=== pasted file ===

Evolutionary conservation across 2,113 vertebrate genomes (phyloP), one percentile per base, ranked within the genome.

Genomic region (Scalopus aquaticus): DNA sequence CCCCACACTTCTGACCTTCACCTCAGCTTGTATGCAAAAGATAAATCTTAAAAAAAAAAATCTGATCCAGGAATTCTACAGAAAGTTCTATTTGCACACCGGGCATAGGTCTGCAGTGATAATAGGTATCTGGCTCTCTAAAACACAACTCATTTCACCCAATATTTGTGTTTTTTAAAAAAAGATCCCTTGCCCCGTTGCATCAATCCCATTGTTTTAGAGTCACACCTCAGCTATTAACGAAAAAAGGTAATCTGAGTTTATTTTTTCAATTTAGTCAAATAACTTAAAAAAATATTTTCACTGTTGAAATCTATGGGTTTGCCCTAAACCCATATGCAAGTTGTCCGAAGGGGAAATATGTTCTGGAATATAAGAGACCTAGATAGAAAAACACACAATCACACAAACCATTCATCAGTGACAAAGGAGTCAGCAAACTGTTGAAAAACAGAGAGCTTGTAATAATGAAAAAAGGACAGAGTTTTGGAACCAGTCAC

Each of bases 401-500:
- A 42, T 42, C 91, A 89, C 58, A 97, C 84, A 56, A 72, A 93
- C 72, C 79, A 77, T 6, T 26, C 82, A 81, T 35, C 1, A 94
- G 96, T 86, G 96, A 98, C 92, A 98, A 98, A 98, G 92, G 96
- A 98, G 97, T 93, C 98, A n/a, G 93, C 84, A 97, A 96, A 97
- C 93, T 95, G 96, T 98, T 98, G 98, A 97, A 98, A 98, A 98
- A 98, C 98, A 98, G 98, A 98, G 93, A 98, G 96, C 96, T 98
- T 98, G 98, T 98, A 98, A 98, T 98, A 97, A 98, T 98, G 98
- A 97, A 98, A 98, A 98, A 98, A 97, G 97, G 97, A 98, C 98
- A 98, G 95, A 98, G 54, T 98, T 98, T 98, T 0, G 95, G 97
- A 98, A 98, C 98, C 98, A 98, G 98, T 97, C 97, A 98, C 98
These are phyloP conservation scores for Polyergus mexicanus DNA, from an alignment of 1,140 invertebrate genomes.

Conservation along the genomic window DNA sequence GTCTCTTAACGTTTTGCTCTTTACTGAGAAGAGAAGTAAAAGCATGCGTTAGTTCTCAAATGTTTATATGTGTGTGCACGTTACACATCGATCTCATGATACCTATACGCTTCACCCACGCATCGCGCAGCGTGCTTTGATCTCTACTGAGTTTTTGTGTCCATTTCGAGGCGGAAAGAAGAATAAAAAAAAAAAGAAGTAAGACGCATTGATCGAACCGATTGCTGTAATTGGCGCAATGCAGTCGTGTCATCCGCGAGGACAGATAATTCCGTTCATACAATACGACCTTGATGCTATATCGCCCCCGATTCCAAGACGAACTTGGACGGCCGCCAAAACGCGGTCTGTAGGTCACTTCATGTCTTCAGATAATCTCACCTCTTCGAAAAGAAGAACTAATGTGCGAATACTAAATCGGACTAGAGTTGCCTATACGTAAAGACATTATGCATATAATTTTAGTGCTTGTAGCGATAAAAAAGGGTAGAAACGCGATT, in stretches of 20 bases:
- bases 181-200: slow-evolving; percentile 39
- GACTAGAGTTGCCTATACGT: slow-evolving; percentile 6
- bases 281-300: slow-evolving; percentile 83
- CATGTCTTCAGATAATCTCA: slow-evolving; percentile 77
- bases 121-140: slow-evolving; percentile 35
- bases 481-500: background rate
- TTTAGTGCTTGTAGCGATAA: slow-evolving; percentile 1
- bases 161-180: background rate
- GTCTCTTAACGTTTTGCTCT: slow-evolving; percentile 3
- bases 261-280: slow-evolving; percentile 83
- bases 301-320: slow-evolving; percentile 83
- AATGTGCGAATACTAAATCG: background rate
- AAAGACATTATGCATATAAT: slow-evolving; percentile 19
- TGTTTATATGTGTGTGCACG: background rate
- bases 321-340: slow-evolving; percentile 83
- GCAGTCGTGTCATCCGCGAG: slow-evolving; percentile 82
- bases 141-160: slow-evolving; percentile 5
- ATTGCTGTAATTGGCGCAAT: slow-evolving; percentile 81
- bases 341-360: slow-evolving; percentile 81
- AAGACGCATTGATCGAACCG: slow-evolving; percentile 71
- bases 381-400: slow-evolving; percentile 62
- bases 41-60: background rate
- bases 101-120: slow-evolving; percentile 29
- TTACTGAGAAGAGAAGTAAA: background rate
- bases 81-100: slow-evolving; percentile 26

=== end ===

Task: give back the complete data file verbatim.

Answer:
Evolutionary conservation across 2,113 vertebrate genomes (phyloP), one percentile per base, ranked within the genome.

Genomic region (Scalopus aquaticus): DNA sequence CCCCACACTTCTGACCTTCACCTCAGCTTGTATGCAAAAGATAAATCTTAAAAAAAAAAATCTGATCCAGGAATTCTACAGAAAGTTCTATTTGCACACCGGGCATAGGTCTGCAGTGATAATAGGTATCTGGCTCTCTAAAACACAACTCATTTCACCCAATATTTGTGTTTTTTAAAAAAAGATCCCTTGCCCCGTTGCATCAATCCCATTGTTTTAGAGTCACACCTCAGCTATTAACGAAAAAAGGTAATCTGAGTTTATTTTTTCAATTTAGTCAAATAACTTAAAAAAATATTTTCACTGTTGAAATCTATGGGTTTGCCCTAAACCCATATGCAAGTTGTCCGAAGGGGAAATATGTTCTGGAATATAAGAGACCTAGATAGAAAAACACACAATCACACAAACCATTCATCAGTGACAAAGGAGTCAGCAAACTGTTGAAAAACAGAGAGCTTGTAATAATGAAAAAAGGACAGAGTTTTGGAACCAGTCAC

Each of bases 401-500:
- A 42, T 42, C 91, A 89, C 58, A 97, C 84, A 56, A 72, A 93
- C 72, C 79, A 77, T 6, T 26, C 82, A 81, T 35, C 1, A 94
- G 96, T 86, G 96, A 98, C 92, A 98, A 98, A 98, G 92, G 96
- A 98, G 97, T 93, C 98, A n/a, G 93, C 84, A 97, A 96, A 97
- C 93, T 95, G 96, T 98, T 98, G 98, A 97, A 98, A 98, A 98
- A 98, C 98, A 98, G 98, A 98, G 93, A 98, G 96, C 96, T 98
- T 98, G 98, T 98, A 98, A 98, T 98, A 97, A 98, T 98, G 98
- A 97, A 98, A 98, A 98, A 98, A 97, G 97, G 97, A 98, C 98
- A 98, G 95, A 98, G 54, T 98, T 98, T 98, T 0, G 95, G 97
- A 98, A 98, C 98, C 98, A 98, G 98, T 97, C 97, A 98, C 98
These are phyloP conservation scores for Polyergus mexicanus DNA, from an alignment of 1,140 invertebrate genomes.

Conservation along the genomic window DNA sequence GTCTCTTAACGTTTTGCTCTTTACTGAGAAGAGAAGTAAAAGCATGCGTTAGTTCTCAAATGTTTATATGTGTGTGCACGTTACACATCGATCTCATGATACCTATACGCTTCACCCACGCATCGCGCAGCGTGCTTTGATCTCTACTGAGTTTTTGTGTCCATTTCGAGGCGGAAAGAAGAATAAAAAAAAAAAGAAGTAAGACGCATTGATCGAACCGATTGCTGTAATTGGCGCAATGCAGTCGTGTCATCCGCGAGGACAGATAATTCCGTTCATACAATACGACCTTGATGCTATATCGCCCCCGATTCCAAGACGAACTTGGACGGCCGCCAAAACGCGGTCTGTAGGTCACTTCATGTCTTCAGATAATCTCACCTCTTCGAAAAGAAGAACTAATGTGCGAATACTAAATCGGACTAGAGTTGCCTATACGTAAAGACATTATGCATATAATTTTAGTGCTTGTAGCGATAAAAAAGGGTAGAAACGCGATT, in stretches of 20 bases:
- bases 181-200: slow-evolving; percentile 39
- GACTAGAGTTGCCTATACGT: slow-evolving; percentile 6
- bases 281-300: slow-evolving; percentile 83
- CATGTCTTCAGATAATCTCA: slow-evolving; percentile 77
- bases 121-140: slow-evolving; percentile 35
- bases 481-500: background rate
- TTTAGTGCTTGTAGCGATAA: slow-evolving; percentile 1
- bases 161-180: background rate
- GTCTCTTAACGTTTTGCTCT: slow-evolving; percentile 3
- bases 261-280: slow-evolving; percentile 83
- bases 301-320: slow-evolving; percentile 83
- AATGTGCGAATACTAAATCG: background rate
- AAAGACATTATGCATATAAT: slow-evolving; percentile 19
- TGTTTATATGTGTGTGCACG: background rate
- bases 321-340: slow-evolving; percentile 83
- GCAGTCGTGTCATCCGCGAG: slow-evolving; percentile 82
- bases 141-160: slow-evolving; percentile 5
- ATTGCTGTAATTGGCGCAAT: slow-evolving; percentile 81
- bases 341-360: slow-evolving; percentile 81
- AAGACGCATTGATCGAACCG: slow-evolving; percentile 71
- bases 381-400: slow-evolving; percentile 62
- bases 41-60: background rate
- bases 101-120: slow-evolving; percentile 29
- TTACTGAGAAGAGAAGTAAA: background rate
- bases 81-100: slow-evolving; percentile 26